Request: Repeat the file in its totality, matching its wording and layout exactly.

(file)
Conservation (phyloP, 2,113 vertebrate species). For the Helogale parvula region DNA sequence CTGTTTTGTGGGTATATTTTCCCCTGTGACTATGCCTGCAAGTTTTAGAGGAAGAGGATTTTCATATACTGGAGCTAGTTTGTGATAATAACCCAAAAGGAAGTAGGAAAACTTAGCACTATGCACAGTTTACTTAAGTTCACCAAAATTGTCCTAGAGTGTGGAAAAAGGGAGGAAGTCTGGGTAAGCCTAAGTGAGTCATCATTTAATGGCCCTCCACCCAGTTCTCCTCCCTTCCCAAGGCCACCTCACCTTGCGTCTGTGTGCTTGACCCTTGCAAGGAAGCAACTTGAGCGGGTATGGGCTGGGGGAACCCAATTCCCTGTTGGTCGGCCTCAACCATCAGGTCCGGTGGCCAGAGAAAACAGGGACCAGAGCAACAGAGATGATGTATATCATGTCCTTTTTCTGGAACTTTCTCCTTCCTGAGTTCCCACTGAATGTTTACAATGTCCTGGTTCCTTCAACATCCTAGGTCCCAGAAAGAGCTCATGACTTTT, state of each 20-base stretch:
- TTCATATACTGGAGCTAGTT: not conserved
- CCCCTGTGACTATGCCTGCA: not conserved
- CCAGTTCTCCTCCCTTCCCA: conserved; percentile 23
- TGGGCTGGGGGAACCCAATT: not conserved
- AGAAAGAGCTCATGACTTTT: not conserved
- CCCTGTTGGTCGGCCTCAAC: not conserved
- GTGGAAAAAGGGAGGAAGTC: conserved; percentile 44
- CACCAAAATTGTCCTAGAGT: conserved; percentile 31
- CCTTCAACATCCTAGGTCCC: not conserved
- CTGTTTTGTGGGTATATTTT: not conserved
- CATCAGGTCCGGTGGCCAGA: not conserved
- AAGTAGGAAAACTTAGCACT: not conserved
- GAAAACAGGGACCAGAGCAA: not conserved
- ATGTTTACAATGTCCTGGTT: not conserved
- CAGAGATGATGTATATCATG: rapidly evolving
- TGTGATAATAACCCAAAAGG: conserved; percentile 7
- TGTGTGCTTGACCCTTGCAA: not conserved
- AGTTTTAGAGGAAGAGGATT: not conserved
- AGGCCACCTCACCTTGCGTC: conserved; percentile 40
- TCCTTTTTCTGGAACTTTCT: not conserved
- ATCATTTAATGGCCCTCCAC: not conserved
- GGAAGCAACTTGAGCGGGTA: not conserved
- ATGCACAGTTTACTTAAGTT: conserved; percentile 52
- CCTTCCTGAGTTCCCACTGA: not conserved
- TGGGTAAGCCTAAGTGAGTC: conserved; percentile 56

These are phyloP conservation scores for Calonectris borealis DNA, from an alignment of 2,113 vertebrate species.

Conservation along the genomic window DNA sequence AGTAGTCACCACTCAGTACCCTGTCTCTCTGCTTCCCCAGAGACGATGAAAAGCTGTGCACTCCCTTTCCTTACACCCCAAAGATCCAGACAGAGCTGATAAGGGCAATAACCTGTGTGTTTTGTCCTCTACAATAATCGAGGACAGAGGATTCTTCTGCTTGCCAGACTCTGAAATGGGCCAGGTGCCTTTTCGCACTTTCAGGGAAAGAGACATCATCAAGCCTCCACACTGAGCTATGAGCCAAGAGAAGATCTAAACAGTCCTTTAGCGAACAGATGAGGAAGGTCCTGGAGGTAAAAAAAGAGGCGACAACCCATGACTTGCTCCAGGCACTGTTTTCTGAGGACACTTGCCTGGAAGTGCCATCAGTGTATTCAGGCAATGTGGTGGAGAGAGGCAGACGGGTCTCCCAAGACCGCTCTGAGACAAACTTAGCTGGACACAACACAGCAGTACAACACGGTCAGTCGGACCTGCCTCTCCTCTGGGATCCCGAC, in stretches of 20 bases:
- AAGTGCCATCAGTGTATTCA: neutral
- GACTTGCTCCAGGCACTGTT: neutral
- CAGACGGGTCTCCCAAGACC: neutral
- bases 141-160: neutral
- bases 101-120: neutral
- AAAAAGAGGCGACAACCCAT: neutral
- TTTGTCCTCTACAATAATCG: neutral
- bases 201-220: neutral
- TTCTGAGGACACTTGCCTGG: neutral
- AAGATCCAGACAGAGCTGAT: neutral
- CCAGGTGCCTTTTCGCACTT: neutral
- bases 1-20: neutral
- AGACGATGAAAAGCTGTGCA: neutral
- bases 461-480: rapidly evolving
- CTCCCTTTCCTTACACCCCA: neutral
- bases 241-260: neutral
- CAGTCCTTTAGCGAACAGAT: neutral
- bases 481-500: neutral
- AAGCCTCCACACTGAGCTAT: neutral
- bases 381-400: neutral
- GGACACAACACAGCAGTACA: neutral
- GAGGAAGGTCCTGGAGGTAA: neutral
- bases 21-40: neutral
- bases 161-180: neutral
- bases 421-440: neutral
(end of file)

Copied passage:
Conservation (phyloP, 2,113 vertebrate species). For the Helogale parvula region DNA sequence CTGTTTTGTGGGTATATTTTCCCCTGTGACTATGCCTGCAAGTTTTAGAGGAAGAGGATTTTCATATACTGGAGCTAGTTTGTGATAATAACCCAAAAGGAAGTAGGAAAACTTAGCACTATGCACAGTTTACTTAAGTTCACCAAAATTGTCCTAGAGTGTGGAAAAAGGGAGGAAGTCTGGGTAAGCCTAAGTGAGTCATCATTTAATGGCCCTCCACCCAGTTCTCCTCCCTTCCCAAGGCCACCTCACCTTGCGTCTGTGTGCTTGACCCTTGCAAGGAAGCAACTTGAGCGGGTATGGGCTGGGGGAACCCAATTCCCTGTTGGTCGGCCTCAACCATCAGGTCCGGTGGCCAGAGAAAACAGGGACCAGAGCAACAGAGATGATGTATATCATGTCCTTTTTCTGGAACTTTCTCCTTCCTGAGTTCCCACTGAATGTTTACAATGTCCTGGTTCCTTCAACATCCTAGGTCCCAGAAAGAGCTCATGACTTTT, state of each 20-base stretch:
- TTCATATACTGGAGCTAGTT: not conserved
- CCCCTGTGACTATGCCTGCA: not conserved
- CCAGTTCTCCTCCCTTCCCA: conserved; percentile 23
- TGGGCTGGGGGAACCCAATT: not conserved
- AGAAAGAGCTCATGACTTTT: not conserved
- CCCTGTTGGTCGGCCTCAAC: not conserved
- GTGGAAAAAGGGAGGAAGTC: conserved; percentile 44
- CACCAAAATTGTCCTAGAGT: conserved; percentile 31
- CCTTCAACATCCTAGGTCCC: not conserved
- CTGTTTTGTGGGTATATTTT: not conserved
- CATCAGGTCCGGTGGCCAGA: not conserved
- AAGTAGGAAAACTTAGCACT: not conserved
- GAAAACAGGGACCAGAGCAA: not conserved
- ATGTTTACAATGTCCTGGTT: not conserved
- CAGAGATGATGTATATCATG: rapidly evolving
- TGTGATAATAACCCAAAAGG: conserved; percentile 7
- TGTGTGCTTGACCCTTGCAA: not conserved
- AGTTTTAGAGGAAGAGGATT: not conserved
- AGGCCACCTCACCTTGCGTC: conserved; percentile 40
- TCCTTTTTCTGGAACTTTCT: not conserved
- ATCATTTAATGGCCCTCCAC: not conserved
- GGAAGCAACTTGAGCGGGTA: not conserved
- ATGCACAGTTTACTTAAGTT: conserved; percentile 52
- CCTTCCTGAGTTCCCACTGA: not conserved
- TGGGTAAGCCTAAGTGAGTC: conserved; percentile 56

These are phyloP conservation scores for Calonectris borealis DNA, from an alignment of 2,113 vertebrate species.

Conservation along the genomic window DNA sequence AGTAGTCACCACTCAGTACCCTGTCTCTCTGCTTCCCCAGAGACGATGAAAAGCTGTGCACTCCCTTTCCTTACACCCCAAAGATCCAGACAGAGCTGATAAGGGCAATAACCTGTGTGTTTTGTCCTCTACAATAATCGAGGACAGAGGATTCTTCTGCTTGCCAGACTCTGAAATGGGCCAGGTGCCTTTTCGCACTTTCAGGGAAAGAGACATCATCAAGCCTCCACACTGAGCTATGAGCCAAGAGAAGATCTAAACAGTCCTTTAGCGAACAGATGAGGAAGGTCCTGGAGGTAAAAAAAGAGGCGACAACCCATGACTTGCTCCAGGCACTGTTTTCTGAGGACACTTGCCTGGAAGTGCCATCAGTGTATTCAGGCAATGTGGTGGAGAGAGGCAGACGGGTCTCCCAAGACCGCTCTGAGACAAACTTAGCTGGACACAACACAGCAGTACAACACGGTCAGTCGGACCTGCCTCTCCTCTGGGATCCCGAC, in stretches of 20 bases:
- AAGTGCCATCAGTGTATTCA: neutral
- GACTTGCTCCAGGCACTGTT: neutral
- CAGACGGGTCTCCCAAGACC: neutral
- bases 141-160: neutral
- bases 101-120: neutral
- AAAAAGAGGCGACAACCCAT: neutral
- TTTGTCCTCTACAATAATCG: neutral
- bases 201-220: neutral
- TTCTGAGGACACTTGCCTGG: neutral
- AAGATCCAGACAGAGCTGAT: neutral
- CCAGGTGCCTTTTCGCACTT: neutral
- bases 1-20: neutral
- AGACGATGAAAAGCTGTGCA: neutral
- bases 461-480: rapidly evolving
- CTCCCTTTCCTTACACCCCA: neutral
- bases 241-260: neutral
- CAGTCCTTTAGCGAACAGAT: neutral
- bases 481-500: neutral
- AAGCCTCCACACTGAGCTAT: neutral
- bases 381-400: neutral
- GGACACAACACAGCAGTACA: neutral
- GAGGAAGGTCCTGGAGGTAA: neutral
- bases 21-40: neutral
- bases 161-180: neutral
- bases 421-440: neutral